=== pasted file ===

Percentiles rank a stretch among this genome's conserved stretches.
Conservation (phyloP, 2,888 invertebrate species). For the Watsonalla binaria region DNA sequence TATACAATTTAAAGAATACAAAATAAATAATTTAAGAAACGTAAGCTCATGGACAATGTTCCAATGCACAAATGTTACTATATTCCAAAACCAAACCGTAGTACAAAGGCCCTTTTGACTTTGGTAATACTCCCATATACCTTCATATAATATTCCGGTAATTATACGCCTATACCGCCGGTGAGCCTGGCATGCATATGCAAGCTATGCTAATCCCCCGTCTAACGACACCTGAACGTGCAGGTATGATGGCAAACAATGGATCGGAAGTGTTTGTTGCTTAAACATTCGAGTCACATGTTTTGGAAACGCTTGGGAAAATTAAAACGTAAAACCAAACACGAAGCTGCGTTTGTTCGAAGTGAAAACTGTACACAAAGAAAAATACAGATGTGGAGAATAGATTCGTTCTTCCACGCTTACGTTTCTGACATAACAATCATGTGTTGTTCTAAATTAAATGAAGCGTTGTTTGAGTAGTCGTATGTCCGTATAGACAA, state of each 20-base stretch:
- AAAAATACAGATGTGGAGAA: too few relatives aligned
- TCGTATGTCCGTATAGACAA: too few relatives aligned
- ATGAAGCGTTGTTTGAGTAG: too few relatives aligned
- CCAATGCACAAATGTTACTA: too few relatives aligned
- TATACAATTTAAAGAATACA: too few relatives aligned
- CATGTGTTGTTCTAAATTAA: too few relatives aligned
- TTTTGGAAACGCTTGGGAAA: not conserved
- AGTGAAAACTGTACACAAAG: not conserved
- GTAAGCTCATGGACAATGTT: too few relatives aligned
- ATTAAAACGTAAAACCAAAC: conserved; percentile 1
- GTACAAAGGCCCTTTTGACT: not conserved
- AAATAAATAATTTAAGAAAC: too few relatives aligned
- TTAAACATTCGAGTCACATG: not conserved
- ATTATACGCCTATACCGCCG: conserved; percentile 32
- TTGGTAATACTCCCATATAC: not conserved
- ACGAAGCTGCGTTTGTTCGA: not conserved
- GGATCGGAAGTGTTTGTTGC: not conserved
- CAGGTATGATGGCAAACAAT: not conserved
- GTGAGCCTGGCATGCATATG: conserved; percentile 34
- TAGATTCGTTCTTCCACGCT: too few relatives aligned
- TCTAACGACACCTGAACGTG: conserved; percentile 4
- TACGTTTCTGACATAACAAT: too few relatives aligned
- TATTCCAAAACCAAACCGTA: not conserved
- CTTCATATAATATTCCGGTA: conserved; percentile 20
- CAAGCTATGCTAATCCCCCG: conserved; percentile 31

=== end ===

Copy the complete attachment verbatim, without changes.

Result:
Percentiles rank a stretch among this genome's conserved stretches.
Conservation (phyloP, 2,888 invertebrate species). For the Watsonalla binaria region DNA sequence TATACAATTTAAAGAATACAAAATAAATAATTTAAGAAACGTAAGCTCATGGACAATGTTCCAATGCACAAATGTTACTATATTCCAAAACCAAACCGTAGTACAAAGGCCCTTTTGACTTTGGTAATACTCCCATATACCTTCATATAATATTCCGGTAATTATACGCCTATACCGCCGGTGAGCCTGGCATGCATATGCAAGCTATGCTAATCCCCCGTCTAACGACACCTGAACGTGCAGGTATGATGGCAAACAATGGATCGGAAGTGTTTGTTGCTTAAACATTCGAGTCACATGTTTTGGAAACGCTTGGGAAAATTAAAACGTAAAACCAAACACGAAGCTGCGTTTGTTCGAAGTGAAAACTGTACACAAAGAAAAATACAGATGTGGAGAATAGATTCGTTCTTCCACGCTTACGTTTCTGACATAACAATCATGTGTTGTTCTAAATTAAATGAAGCGTTGTTTGAGTAGTCGTATGTCCGTATAGACAA, state of each 20-base stretch:
- AAAAATACAGATGTGGAGAA: too few relatives aligned
- TCGTATGTCCGTATAGACAA: too few relatives aligned
- ATGAAGCGTTGTTTGAGTAG: too few relatives aligned
- CCAATGCACAAATGTTACTA: too few relatives aligned
- TATACAATTTAAAGAATACA: too few relatives aligned
- CATGTGTTGTTCTAAATTAA: too few relatives aligned
- TTTTGGAAACGCTTGGGAAA: not conserved
- AGTGAAAACTGTACACAAAG: not conserved
- GTAAGCTCATGGACAATGTT: too few relatives aligned
- ATTAAAACGTAAAACCAAAC: conserved; percentile 1
- GTACAAAGGCCCTTTTGACT: not conserved
- AAATAAATAATTTAAGAAAC: too few relatives aligned
- TTAAACATTCGAGTCACATG: not conserved
- ATTATACGCCTATACCGCCG: conserved; percentile 32
- TTGGTAATACTCCCATATAC: not conserved
- ACGAAGCTGCGTTTGTTCGA: not conserved
- GGATCGGAAGTGTTTGTTGC: not conserved
- CAGGTATGATGGCAAACAAT: not conserved
- GTGAGCCTGGCATGCATATG: conserved; percentile 34
- TAGATTCGTTCTTCCACGCT: too few relatives aligned
- TCTAACGACACCTGAACGTG: conserved; percentile 4
- TACGTTTCTGACATAACAAT: too few relatives aligned
- TATTCCAAAACCAAACCGTA: not conserved
- CTTCATATAATATTCCGGTA: conserved; percentile 20
- CAAGCTATGCTAATCCCCCG: conserved; percentile 31